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Participants learn how to solve conflicts peacefully during the workshop. (Jesuit Refugee Service)

Adjumani, 19 December 2017 – “We need our community to transform and change to a peaceful community where there should be no violent conflict,” says Bosco Geri, a 28-year-old community leader in Pagirinya, a refugee settlement in the Adjumani district of northern Uganda.

Bosco was one of the participants at a community peace facilitators workshop organized by the Jesuit Refugee Service (JRS) in Pagirinya this past October. The workshop was the first of 6 that were scheduled to take place in neighbouring refugee settlements and nearby host communities.

Facilitated by members of Friends of Kids and Youth International (FKYI), the workshops provided skills, competence, and motivation for leaders to promote peace and harmony in their communities. They were particularly relevant for the settlements in Adjumani where inter-ethnic conflict among South Sudanese refugees prevails. In recent years, these conflicts have worsened due to the scarcity of resources that is brought with sharing land and social services between refugees and their host communities.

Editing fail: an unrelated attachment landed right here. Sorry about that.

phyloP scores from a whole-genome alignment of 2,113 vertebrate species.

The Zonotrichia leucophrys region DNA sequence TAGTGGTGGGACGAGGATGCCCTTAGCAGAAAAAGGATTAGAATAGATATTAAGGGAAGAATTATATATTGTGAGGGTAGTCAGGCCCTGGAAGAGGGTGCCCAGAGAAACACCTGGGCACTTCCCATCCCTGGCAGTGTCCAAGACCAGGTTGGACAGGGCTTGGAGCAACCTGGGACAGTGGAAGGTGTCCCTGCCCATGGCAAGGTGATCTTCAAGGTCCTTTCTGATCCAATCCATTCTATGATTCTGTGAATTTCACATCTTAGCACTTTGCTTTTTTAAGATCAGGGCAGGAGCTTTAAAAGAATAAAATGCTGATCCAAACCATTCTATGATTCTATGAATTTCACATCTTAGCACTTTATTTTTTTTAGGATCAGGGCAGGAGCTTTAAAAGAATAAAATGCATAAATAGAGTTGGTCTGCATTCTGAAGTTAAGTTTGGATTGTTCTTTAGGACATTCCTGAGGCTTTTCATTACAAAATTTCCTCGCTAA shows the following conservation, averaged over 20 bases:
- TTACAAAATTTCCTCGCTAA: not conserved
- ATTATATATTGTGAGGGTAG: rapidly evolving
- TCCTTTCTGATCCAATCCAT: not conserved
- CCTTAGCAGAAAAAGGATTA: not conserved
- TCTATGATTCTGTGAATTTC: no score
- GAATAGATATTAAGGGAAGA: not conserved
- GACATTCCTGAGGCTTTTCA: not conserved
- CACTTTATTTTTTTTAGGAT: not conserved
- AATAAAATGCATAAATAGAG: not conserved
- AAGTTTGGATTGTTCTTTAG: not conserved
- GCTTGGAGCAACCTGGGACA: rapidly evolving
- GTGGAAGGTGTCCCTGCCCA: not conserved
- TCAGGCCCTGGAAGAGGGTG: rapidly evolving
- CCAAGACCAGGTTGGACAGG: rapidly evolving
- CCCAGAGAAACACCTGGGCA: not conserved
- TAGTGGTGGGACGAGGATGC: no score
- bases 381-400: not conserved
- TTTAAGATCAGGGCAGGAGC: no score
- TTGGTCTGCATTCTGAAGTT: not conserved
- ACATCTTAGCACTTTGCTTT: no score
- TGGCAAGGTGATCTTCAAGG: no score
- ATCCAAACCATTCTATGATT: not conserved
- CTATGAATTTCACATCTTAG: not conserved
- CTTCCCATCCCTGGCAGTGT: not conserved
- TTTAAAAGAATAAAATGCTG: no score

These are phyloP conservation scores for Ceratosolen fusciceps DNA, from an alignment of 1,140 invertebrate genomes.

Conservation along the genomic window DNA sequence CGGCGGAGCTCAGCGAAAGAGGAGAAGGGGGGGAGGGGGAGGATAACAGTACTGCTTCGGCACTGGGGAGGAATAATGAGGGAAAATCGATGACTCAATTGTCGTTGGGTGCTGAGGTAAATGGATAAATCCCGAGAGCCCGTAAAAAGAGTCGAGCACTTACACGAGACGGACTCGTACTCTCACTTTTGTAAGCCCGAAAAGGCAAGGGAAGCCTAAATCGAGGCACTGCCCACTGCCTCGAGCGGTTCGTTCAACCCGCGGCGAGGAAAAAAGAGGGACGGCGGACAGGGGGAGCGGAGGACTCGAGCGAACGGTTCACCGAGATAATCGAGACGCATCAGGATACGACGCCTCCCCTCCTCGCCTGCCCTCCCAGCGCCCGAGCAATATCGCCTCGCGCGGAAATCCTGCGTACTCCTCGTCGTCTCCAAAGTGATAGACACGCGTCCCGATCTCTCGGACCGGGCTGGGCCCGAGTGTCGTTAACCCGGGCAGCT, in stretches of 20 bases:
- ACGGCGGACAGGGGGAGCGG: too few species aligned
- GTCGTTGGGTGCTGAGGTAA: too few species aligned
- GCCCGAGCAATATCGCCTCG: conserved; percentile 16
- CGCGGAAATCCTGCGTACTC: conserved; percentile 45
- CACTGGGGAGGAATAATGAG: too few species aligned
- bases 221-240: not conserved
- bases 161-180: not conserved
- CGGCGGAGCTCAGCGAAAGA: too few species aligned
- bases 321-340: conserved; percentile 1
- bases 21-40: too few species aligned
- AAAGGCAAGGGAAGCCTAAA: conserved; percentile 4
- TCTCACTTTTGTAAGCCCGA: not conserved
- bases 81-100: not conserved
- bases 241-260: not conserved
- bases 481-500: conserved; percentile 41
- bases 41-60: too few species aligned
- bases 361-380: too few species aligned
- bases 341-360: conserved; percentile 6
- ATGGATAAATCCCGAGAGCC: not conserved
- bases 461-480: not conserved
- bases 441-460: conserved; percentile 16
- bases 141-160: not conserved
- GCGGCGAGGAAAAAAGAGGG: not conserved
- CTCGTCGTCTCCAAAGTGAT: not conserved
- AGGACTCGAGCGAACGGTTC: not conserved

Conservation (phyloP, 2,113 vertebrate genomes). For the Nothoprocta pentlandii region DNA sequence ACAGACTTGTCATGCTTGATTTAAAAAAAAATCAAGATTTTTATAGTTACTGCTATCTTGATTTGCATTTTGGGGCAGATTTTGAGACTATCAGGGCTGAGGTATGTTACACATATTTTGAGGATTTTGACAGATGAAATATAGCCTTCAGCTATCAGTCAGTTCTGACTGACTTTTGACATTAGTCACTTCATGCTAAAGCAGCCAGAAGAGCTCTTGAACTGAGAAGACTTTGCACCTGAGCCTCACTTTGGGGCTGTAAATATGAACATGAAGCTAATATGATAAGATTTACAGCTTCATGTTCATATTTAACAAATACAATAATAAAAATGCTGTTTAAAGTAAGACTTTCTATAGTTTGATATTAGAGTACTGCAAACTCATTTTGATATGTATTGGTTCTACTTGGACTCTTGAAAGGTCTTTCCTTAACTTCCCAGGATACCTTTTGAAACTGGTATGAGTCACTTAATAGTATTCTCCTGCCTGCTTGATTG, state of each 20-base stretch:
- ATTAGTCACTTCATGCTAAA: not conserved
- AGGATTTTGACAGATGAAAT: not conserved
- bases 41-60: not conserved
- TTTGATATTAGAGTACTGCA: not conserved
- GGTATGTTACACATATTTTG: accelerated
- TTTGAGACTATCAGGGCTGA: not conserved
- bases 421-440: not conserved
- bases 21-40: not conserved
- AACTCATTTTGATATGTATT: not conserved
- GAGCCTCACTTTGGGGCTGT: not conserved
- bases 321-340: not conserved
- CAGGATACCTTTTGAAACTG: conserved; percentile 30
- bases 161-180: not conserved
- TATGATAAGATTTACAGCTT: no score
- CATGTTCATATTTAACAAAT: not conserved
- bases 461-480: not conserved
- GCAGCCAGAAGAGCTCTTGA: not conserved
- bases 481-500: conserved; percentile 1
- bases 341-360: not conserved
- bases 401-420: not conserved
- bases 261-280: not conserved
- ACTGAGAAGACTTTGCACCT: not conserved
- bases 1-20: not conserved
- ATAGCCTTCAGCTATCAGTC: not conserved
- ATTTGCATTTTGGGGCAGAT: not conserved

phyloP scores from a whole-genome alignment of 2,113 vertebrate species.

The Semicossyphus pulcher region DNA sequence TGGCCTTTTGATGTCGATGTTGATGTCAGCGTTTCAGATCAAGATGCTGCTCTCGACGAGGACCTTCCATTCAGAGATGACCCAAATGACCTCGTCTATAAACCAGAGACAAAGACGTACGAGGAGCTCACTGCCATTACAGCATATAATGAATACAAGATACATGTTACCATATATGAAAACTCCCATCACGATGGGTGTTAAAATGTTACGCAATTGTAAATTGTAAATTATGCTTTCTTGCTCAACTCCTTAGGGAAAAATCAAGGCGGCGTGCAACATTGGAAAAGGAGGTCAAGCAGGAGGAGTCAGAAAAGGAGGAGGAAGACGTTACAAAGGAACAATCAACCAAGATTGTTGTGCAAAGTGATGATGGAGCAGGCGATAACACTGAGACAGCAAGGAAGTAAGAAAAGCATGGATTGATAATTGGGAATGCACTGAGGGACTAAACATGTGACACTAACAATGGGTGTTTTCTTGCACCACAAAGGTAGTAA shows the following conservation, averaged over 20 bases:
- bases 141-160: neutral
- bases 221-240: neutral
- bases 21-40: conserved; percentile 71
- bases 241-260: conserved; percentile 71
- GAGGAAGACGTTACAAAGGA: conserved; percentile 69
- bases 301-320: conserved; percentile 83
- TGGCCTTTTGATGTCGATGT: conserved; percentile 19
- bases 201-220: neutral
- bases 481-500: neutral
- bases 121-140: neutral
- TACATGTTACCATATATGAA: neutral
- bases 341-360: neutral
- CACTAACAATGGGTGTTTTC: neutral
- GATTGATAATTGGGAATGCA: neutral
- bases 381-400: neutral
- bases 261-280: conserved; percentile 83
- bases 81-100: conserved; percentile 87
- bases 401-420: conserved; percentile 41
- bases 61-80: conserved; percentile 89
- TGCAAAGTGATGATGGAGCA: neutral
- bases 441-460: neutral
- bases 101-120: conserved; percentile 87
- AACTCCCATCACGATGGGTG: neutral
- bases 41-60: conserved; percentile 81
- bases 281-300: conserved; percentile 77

In Pagirinya, which hosts just over 30,000 refugees, the ongoing conflict is twofold. First, there are resource-based conflicts between locals and refugees. With only 600 locals in the nearby village, most of whom are entirely subsistence agriculture, the host community feels increasingly threatened by newcomers. Secondly, this particular settlement has a high level of domestic violence which is mostly fueled by perceived familial power imbalances and substance abuse.

This most recent workshop was the first step in engaging community leaders and members to reflect on the two manifestations of violence in their society, and to begin to explore solutions. At the end of the workshop, the participants designed a three-month action plan that will carry through until March 2018.

“There had been workshops on peacebuilding by other agencies in the settlement but the host community has not been invited to attend. For the first time ever [this] JRS peacebuilding workshop involved the host communities,” says a local and camp commandant in Pagirinya, indicating why this workshop was revolutionary and unique.

Beatrice, another participant was happy to have learned how to focus on the things that bring the community together, rather than tear it apart: “…the things connecting us are the schools; even if you are in bad terms, nonetheless your children still go to the same school. The market also connects us together…and youth playing football together.”

Workshop participants requested that JRS continue to facilitate community dialogue and peaceful coexistence in the region.

Reconciliation is essential to JRS’s work with forcibly displaced people, and opportunities to promote peace and understanding in diverse societies are fundamental to answering Pope Francis’s call to build communities of encounter and hospitality.